Kosturnice, having a total running time of three quarters of an hour, combines past and present. The band’s performing approach and sound are what one might call ‘orthodox’. This is quite traditional sounding Black Metal with a universal attitude, yet strongly inspired by the North-European scene too. When analyzing the drum patterns (as said, performed by producer / mixer Honza), for example, I must often think about the Swedish scene; especially within the devastating and blasting salvos. Fast-forward, militant, blustering, these drums act like an inevitable avalanche, demolishing and dragging along everything that comes on its way. But at least half of the time, the whole percussion performance does quite the opposite. Organically in balance with those all-annihilating assaults, many moments bring such brilliant drum-work, as if this instrument creates his own hymnic anthem. Double-bass, cymbals, toms, snare drum; every single piece gets translated as if it is a whole orchestra ‘an sich’.

Anyway, Kosturnice stands for more than great drum-work, evidently. The intense material comes with a well-thought equilibrium in between dynamic force and melodious finesse. Believe me if I say that this stuff is energetic and harsh. Fast finger-work on strings with a mardukian power gets smoothly combined with somewhat hypnotic (tremolo) leads, once in a while injected by well-executed soloing, and more than occasionally coming up with somehow a discordant play. The wall of sound caused by the string session (Marko ‘Kozeljnik’ Jerkovič / Marko ‘Demonetras’ Obradovič / Miloš ‘Vrag’ Živič) gets strengthened by the professional sound quality, I mean, lead, rhythm and bass guitars are so clearly represented. …which easily brings me to what I mentioned in my former paragraph: the ‘present’. The mix and production are simply top-notch. There are no faults, no irritating noises on the background, no unbalanced proportions whatsoever. And at the same time, the whole withholds a certain roughness too, an unpolished asperity and crudity, exacerbating the timeless rigor for sure. That rawness is audible too through the raspy, sordid, all-defiling throat of Marko ‘Glad’ Glamošlija. The latter preaches blasphemy, worship of unholy entities and demonic deities, and total intolerance and misanthropy (instead of the rather folkloric concept from the past, although the heritance of their Slavic roots do still return lyric-wise once in a while). The lyrics are sung – oops, ‘sung’ is not exactly the right description, so I’ll start all over again. So, the lyrics are spawned and puked in Croatian (not Serbian!) especially (a couple of tracks are in English), so I do not understand what it is all about. But my belly-feeling, assisted by Google Translate (grim-looking smiley included), learned me that this stuff does not deal with cute puppies playing in one’s garden, cultivating multi-colored flowers in that very same garden, or having fun on some tropical beach.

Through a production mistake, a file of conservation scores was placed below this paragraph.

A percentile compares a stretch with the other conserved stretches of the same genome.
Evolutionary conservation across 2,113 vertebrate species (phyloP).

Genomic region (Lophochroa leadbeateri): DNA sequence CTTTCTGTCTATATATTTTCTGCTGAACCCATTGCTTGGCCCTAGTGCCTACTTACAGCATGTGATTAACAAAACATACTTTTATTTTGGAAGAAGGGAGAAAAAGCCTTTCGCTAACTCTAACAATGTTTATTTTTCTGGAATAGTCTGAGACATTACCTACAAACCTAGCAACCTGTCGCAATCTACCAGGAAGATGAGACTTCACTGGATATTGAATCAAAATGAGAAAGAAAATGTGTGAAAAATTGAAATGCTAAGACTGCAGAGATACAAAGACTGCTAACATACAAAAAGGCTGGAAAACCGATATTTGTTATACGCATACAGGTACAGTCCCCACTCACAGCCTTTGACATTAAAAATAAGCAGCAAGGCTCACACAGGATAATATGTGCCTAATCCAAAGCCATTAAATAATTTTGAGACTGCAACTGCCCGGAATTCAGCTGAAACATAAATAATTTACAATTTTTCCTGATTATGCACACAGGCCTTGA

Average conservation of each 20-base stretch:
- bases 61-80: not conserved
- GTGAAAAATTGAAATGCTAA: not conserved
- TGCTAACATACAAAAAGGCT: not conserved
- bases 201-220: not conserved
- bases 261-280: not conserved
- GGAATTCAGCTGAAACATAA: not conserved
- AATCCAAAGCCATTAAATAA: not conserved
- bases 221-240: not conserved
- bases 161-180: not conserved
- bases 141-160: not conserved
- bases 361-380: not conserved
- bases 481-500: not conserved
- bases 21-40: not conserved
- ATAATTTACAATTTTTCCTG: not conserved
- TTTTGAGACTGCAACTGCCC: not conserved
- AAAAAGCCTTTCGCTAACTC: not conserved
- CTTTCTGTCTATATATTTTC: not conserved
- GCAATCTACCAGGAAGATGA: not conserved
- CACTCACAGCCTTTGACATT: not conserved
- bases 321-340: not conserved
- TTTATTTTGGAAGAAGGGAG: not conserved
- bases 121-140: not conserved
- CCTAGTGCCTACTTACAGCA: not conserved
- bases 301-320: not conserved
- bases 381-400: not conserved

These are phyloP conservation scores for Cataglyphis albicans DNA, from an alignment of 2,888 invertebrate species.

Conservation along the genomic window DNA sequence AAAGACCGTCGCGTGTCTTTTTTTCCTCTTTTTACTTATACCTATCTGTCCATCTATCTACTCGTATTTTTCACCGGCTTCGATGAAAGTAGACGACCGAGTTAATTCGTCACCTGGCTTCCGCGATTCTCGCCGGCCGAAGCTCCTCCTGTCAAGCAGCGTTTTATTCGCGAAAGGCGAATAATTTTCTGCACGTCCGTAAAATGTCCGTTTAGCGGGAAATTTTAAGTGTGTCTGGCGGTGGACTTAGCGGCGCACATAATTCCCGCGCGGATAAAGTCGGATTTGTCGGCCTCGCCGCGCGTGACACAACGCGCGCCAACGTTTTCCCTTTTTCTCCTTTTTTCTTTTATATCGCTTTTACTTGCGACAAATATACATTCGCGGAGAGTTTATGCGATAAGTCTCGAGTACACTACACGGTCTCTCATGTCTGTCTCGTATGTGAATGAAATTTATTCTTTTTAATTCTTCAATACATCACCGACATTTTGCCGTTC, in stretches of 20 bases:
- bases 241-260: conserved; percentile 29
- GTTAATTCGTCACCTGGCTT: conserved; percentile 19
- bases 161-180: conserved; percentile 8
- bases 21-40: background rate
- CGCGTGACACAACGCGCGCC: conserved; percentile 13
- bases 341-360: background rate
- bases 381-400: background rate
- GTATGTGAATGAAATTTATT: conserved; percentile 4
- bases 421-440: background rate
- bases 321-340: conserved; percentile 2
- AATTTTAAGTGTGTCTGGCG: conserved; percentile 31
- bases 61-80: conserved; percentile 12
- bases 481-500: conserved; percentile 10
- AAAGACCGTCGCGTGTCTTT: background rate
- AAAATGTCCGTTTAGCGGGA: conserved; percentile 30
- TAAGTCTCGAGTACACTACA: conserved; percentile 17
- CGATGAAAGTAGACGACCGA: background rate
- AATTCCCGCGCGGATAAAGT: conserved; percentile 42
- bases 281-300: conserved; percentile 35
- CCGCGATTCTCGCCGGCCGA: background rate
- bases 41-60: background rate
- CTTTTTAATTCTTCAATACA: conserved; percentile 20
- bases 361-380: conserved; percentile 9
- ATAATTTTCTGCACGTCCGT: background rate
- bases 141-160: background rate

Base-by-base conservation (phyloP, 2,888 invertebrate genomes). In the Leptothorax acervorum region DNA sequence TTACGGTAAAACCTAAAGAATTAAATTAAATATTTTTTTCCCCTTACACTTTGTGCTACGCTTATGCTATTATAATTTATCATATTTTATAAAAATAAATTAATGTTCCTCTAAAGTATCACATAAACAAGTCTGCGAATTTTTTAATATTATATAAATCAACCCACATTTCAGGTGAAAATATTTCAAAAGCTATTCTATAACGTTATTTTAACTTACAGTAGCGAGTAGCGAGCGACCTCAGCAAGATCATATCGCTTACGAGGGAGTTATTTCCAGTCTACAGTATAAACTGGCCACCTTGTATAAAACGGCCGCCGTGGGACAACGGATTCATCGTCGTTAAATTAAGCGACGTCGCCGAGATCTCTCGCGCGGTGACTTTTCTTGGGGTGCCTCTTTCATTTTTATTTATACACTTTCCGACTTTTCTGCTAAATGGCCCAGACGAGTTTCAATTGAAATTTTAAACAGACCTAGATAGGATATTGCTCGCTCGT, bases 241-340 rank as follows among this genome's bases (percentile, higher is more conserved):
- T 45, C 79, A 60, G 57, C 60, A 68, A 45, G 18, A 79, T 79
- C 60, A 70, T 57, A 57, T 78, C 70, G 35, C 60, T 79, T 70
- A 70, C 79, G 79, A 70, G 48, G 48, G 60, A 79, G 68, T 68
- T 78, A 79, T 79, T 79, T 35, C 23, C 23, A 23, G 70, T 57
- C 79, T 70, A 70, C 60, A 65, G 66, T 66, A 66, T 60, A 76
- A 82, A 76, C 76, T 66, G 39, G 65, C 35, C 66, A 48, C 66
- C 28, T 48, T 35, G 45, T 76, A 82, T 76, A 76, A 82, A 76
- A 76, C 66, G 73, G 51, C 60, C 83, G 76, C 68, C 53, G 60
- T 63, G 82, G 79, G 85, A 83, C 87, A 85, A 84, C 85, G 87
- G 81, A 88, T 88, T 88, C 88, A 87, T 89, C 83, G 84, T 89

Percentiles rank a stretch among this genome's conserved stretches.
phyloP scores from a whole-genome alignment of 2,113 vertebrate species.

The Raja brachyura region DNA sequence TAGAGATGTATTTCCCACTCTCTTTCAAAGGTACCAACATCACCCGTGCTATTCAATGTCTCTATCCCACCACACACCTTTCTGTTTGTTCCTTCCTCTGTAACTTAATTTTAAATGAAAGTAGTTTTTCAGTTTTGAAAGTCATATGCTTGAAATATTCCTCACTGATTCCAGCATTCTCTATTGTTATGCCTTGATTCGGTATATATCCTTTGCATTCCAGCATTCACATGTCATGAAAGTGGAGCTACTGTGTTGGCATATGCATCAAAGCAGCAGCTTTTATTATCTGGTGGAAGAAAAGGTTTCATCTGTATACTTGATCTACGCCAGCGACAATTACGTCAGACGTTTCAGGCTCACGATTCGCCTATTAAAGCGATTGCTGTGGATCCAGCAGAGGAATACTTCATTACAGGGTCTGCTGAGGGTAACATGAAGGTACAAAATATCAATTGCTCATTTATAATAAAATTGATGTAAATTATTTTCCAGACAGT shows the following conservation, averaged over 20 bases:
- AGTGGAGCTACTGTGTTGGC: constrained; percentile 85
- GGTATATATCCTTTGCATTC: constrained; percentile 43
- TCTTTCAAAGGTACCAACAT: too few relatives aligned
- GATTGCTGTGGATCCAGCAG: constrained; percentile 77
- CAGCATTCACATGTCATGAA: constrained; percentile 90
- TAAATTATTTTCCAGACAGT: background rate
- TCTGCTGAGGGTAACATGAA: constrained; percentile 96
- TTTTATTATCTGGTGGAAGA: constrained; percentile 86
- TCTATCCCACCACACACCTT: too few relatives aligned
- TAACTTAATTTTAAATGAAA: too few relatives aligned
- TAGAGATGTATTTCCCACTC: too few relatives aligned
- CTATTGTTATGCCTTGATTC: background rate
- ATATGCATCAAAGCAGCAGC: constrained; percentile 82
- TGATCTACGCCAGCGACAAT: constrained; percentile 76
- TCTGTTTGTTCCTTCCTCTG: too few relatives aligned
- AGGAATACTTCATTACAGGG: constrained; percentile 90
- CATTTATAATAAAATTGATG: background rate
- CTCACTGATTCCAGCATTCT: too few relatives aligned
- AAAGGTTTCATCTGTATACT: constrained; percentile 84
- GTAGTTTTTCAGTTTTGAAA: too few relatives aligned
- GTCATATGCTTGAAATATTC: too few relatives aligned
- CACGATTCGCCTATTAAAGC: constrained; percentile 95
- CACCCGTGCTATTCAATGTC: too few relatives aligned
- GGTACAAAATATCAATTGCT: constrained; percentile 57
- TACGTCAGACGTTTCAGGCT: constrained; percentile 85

Kosturnice is not a renewing album. I do not care; I do not necessarily need to ‘enjoy’ progressive modernism. At the same time, this quintet created a very solid album that, despite the lack of originality, carries an own-faced identity. The Stone know how to perform rather traditional sounding (read: Second Wave-inspired) Black Metal, injected by some hints of Blackened Death and even Post-Black Metal. This album has no relapses nor downsides, which leaves me in conclusion: worthy stuff for the Black Metal adepts amongst us. Nothing more, but certainly nothing less either!